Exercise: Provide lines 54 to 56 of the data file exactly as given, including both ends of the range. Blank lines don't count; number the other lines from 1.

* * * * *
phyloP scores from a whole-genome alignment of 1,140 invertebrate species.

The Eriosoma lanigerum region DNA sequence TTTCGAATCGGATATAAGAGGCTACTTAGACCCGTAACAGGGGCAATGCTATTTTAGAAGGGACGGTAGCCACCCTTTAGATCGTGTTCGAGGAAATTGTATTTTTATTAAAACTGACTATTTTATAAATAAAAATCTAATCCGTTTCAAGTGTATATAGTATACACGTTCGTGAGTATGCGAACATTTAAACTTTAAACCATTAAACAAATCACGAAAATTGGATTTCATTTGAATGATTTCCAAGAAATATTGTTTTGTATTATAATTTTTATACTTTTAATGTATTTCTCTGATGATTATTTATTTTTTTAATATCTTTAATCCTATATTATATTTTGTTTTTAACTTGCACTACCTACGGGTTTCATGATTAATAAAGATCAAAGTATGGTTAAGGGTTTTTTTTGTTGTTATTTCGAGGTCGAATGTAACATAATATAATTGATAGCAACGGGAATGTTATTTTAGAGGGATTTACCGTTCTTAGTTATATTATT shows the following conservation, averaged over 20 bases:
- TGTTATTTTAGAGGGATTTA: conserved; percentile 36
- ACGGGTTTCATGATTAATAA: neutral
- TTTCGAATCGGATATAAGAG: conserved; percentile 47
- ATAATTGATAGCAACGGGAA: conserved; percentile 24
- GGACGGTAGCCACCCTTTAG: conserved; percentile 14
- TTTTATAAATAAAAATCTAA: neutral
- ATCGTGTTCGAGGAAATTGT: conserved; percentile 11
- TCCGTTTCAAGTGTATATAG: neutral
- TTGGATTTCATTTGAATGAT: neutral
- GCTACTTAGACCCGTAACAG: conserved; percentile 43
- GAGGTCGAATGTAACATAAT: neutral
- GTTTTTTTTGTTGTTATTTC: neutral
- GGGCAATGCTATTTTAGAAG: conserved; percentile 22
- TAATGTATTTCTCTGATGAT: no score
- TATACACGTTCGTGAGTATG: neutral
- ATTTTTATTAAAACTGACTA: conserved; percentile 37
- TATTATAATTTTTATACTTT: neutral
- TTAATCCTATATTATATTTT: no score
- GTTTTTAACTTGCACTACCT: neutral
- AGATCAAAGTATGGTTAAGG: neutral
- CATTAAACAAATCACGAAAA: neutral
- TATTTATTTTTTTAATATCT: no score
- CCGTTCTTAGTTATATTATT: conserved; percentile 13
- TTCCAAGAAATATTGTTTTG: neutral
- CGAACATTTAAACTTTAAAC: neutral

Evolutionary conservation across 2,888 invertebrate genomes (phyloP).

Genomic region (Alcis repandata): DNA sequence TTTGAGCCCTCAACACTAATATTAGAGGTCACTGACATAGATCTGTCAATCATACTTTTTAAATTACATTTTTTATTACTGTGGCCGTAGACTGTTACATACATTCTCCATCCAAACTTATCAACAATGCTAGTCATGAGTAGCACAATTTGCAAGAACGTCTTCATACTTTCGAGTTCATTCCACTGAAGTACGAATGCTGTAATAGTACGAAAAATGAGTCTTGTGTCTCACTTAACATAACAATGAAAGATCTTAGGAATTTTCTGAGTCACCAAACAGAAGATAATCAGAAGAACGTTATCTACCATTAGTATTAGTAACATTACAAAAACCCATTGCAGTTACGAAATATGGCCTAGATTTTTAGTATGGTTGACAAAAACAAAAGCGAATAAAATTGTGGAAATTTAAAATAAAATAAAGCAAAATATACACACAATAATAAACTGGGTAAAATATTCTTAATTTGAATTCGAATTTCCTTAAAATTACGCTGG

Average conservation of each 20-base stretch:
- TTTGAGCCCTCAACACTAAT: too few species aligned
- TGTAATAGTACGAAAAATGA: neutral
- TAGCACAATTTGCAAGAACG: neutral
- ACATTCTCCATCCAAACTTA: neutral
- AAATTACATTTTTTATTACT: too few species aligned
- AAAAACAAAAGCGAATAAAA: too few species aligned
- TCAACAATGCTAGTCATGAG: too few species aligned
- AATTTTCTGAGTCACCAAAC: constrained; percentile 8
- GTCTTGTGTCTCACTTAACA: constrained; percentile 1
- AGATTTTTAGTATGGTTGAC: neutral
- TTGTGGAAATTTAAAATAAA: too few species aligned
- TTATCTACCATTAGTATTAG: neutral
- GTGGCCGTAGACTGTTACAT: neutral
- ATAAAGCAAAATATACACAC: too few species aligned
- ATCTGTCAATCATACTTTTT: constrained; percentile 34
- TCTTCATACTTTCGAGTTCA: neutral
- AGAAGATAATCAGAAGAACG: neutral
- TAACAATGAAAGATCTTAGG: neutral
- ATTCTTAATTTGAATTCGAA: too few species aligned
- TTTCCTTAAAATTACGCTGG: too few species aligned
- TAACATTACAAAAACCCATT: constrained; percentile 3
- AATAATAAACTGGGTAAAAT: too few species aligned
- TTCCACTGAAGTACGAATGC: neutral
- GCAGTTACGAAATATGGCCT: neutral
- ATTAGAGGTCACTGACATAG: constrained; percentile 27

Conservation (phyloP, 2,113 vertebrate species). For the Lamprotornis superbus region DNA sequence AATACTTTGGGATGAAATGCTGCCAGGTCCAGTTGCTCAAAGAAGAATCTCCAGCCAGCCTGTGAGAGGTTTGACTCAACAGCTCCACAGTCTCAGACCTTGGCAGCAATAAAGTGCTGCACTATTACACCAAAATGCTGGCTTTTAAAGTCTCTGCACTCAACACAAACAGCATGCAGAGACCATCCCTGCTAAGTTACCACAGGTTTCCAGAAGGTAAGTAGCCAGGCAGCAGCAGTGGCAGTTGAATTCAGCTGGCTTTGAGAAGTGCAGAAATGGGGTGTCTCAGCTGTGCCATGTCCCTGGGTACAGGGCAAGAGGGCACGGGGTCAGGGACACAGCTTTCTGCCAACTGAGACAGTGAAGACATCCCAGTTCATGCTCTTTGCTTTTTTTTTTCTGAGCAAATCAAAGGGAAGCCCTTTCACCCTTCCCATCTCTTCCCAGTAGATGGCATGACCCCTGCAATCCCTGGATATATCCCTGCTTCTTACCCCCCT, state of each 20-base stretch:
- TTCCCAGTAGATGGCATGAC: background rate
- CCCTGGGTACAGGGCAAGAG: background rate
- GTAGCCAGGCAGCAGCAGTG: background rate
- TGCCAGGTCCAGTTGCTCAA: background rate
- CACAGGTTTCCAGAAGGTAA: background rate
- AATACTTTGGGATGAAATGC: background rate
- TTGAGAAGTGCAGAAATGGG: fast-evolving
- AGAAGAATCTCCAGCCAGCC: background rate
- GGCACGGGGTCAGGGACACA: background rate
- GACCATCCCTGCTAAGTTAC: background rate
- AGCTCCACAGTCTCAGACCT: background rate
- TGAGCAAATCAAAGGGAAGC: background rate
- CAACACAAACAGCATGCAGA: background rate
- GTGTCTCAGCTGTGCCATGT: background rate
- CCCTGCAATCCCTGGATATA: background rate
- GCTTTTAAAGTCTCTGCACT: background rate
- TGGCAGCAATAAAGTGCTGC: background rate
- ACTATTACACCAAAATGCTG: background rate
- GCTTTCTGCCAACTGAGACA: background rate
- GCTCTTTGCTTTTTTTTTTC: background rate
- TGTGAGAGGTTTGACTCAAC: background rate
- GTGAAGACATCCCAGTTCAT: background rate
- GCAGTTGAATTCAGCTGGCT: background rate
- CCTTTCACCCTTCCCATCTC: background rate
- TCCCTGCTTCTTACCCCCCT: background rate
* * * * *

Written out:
- GCAGTTACGAAATATGGCCT: neutral
- ATTAGAGGTCACTGACATAG: constrained; percentile 27

Conservation (phyloP, 2,113 vertebrate species). For the Lamprotornis superbus region DNA sequence AATACTTTGGGATGAAATGCTGCCAGGTCCAGTTGCTCAAAGAAGAATCTCCAGCCAGCCTGTGAGAGGTTTGACTCAACAGCTCCACAGTCTCAGACCTTGGCAGCAATAAAGTGCTGCACTATTACACCAAAATGCTGGCTTTTAAAGTCTCTGCACTCAACACAAACAGCATGCAGAGACCATCCCTGCTAAGTTACCACAGGTTTCCAGAAGGTAAGTAGCCAGGCAGCAGCAGTGGCAGTTGAATTCAGCTGGCTTTGAGAAGTGCAGAAATGGGGTGTCTCAGCTGTGCCATGTCCCTGGGTACAGGGCAAGAGGGCACGGGGTCAGGGACACAGCTTTCTGCCAACTGAGACAGTGAAGACATCCCAGTTCATGCTCTTTGCTTTTTTTTTTCTGAGCAAATCAAAGGGAAGCCCTTTCACCCTTCCCATCTCTTCCCAGTAGATGGCATGACCCCTGCAATCCCTGGATATATCCCTGCTTCTTACCCCCCT, state of each 20-base stretch: